Above: Spot the art historian... Below: An enigmatic carving in a stone on the outside wall of the Palace. What is the story?
Below: The river wall of the Palace in Urbania. The far tower, was again, designed and built by Francesco di Giorgio Martini.
From the Marche History website:
"Federico da Montefeltro was born in 1422 to a small-time noble family that ruled over an insignificant square of the chess-board that was then central Italy. Yet within sixty years he had become "the light of Italy" and the paradigm of Renaissance man, as skilled in letters as in arms.He made his money as one of the most successful condottiere, or hired generals, of his time. Always fighting on short-term contracts and strictly for cash on the nail, he displayed the timeless Italian ability of never taking sides - he managed once to fight for Florence against the Pope only to later take up the Papal banner against the Florentines.
His fortune made, he turned to the arts as enthusiastically as he had to war and settled down to create his shining court. Almost all the great names of the Quattrocento passed through his palace, and his library was reckoned amongst the largest in Europe.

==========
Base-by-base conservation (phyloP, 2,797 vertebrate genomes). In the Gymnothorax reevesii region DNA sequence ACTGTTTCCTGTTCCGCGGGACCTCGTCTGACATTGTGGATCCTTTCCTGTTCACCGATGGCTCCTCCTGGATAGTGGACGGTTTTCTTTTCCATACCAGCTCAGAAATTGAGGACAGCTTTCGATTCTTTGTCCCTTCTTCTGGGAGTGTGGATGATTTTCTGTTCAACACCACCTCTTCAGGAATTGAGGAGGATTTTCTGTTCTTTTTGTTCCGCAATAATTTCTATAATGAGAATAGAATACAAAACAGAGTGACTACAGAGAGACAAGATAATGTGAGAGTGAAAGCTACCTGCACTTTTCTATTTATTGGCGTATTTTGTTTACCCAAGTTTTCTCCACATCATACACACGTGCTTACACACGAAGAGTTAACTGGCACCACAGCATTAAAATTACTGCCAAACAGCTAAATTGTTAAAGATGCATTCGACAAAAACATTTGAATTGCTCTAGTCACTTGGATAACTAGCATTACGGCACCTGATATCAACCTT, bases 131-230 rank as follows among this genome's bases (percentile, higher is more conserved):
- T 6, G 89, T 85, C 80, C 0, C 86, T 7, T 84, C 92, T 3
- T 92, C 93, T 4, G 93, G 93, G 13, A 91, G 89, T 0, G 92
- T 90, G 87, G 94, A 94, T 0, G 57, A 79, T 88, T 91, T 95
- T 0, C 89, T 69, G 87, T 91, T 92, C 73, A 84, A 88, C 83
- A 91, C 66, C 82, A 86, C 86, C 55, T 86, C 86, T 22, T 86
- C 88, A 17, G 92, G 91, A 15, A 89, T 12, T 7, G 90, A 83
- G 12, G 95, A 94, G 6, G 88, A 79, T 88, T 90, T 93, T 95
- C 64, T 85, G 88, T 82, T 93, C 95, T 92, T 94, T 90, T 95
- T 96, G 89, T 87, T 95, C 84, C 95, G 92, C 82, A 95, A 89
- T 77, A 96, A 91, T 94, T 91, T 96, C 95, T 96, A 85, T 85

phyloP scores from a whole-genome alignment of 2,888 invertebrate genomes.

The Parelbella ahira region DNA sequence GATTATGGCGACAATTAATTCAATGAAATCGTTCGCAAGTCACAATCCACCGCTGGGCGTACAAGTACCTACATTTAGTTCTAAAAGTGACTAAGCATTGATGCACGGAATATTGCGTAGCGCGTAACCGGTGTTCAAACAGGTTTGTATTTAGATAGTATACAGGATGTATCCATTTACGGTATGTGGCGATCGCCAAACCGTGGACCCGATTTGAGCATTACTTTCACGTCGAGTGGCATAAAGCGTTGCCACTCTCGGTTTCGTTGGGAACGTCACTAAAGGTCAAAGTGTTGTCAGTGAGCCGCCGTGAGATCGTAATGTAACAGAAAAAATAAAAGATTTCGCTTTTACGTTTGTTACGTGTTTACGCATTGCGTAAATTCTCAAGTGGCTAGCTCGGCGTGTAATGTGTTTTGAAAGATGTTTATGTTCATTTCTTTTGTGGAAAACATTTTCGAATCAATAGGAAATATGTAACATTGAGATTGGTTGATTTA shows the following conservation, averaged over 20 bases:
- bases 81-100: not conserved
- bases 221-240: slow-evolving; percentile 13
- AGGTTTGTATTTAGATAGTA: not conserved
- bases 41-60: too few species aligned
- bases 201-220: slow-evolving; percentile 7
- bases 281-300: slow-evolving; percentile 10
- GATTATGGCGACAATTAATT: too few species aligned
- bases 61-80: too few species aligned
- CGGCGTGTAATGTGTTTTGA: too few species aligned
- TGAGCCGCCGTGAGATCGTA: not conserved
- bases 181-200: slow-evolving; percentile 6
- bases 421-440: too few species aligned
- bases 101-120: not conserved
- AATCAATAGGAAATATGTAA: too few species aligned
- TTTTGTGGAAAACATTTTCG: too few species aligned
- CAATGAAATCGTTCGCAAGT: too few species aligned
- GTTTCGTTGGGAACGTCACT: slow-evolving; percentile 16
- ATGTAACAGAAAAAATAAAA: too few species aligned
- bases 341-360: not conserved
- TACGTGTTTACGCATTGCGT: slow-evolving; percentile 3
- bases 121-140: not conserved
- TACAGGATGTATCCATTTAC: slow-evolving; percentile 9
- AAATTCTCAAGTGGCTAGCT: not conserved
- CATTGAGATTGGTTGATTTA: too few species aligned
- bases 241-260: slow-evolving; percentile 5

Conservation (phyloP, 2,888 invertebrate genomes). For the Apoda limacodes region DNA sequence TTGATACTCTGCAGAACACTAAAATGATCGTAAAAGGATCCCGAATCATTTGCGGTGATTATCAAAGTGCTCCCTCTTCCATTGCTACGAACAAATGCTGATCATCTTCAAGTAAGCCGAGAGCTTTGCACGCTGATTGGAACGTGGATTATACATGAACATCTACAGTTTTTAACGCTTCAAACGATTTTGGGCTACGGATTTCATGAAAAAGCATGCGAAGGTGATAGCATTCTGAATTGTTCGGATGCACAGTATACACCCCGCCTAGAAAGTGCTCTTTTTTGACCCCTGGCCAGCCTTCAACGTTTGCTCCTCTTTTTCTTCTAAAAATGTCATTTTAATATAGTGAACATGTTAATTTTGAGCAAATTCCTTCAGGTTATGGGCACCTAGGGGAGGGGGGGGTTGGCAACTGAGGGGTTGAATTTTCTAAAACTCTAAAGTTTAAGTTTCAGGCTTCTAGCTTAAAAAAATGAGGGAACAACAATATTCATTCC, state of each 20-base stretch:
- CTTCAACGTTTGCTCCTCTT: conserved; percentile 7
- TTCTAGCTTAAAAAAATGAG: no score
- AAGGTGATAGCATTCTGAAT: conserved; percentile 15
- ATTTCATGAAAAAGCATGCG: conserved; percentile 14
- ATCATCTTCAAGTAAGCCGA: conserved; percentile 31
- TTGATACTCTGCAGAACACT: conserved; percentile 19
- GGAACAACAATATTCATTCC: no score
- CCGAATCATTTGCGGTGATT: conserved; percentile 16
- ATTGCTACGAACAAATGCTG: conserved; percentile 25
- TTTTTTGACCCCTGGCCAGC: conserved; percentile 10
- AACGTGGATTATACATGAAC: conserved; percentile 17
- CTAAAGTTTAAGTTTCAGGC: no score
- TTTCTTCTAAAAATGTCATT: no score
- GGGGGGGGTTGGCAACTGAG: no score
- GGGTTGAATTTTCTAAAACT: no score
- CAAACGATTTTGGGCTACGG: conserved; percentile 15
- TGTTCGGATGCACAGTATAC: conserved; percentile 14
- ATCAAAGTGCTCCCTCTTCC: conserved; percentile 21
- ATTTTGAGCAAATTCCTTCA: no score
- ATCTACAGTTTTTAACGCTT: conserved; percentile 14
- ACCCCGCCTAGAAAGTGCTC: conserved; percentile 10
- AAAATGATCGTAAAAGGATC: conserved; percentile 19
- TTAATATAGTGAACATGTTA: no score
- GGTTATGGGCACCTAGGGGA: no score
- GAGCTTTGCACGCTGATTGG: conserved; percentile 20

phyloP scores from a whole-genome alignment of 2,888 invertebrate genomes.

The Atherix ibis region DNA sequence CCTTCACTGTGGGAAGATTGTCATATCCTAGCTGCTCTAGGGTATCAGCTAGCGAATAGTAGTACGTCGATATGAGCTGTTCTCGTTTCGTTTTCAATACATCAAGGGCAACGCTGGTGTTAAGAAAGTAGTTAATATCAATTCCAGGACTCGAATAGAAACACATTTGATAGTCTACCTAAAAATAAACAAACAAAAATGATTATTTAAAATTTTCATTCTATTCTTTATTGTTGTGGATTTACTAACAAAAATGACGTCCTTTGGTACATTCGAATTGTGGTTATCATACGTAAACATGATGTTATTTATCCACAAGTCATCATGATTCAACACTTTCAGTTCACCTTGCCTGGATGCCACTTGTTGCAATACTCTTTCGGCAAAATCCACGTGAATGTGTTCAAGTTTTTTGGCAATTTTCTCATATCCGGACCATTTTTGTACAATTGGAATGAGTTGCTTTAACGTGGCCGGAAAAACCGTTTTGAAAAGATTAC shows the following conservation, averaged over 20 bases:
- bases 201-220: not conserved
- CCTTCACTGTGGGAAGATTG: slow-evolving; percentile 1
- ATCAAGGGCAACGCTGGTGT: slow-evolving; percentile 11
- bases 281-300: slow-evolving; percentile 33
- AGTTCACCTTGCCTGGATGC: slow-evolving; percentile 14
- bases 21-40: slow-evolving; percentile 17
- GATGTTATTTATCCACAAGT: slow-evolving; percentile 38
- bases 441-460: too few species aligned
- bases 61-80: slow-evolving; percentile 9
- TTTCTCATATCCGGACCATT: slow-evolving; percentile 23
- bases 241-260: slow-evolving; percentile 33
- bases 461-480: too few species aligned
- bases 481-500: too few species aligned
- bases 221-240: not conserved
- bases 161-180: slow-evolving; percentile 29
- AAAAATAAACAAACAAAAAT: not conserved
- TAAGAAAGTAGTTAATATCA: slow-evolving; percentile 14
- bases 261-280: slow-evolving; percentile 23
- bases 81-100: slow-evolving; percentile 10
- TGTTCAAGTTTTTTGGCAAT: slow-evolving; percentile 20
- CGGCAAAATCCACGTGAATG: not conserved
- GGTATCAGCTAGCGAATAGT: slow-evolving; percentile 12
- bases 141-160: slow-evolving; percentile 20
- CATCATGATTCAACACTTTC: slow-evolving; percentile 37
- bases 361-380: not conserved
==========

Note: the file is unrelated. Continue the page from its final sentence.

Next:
On his death in 1482, his sickly son, Guidobaldo, managed to keep alive the splendour of the court with the help of his emancipated wife Elisabetta Gonzaga. Baldesar Castiglione wrote his famous Book of the Courtier, the classic account of the Renaissance ideal, as a member of Guidobaldo and Elisabetta's retinue.
On his death in 1508, the Dukedom passed to the Della Rovere family and Urbino's decline began; the light was finally extinguished in 1631 when the last Duke handed the Duchy to the Papal States - its palace stripped of its treasures, Urbino sank into unbroken torpor."Torpor, maybe, but two towns that, for me, outplayed Rome, Florence, Venice and Orvieto. No small achievement. We'll return to this topic again.
Right: A detail from his portrait, which has him together with his young son, Guidobaldo, is by the Spanish painter Pedro Berruguete in Urbino's Ducal Palace. A reader, a Duke, a man of war, and a man of God. Yet (we are assured) only ever seen in left profile. The full frame of this painting is seen below; sadly the colour is not as rich as in the gallery brochure's detail image.
The reverse of the famous diptych with his wife shows his 'triumph' with him riding towards his wife, and seen from the right.
The front is, perhaps the most famous portrait we have of him, and is that famous profile:
Fascinatingly, this reconstruction by Roberto Sambonet appears after a brief internet search, showing (literally) another side to a famous face.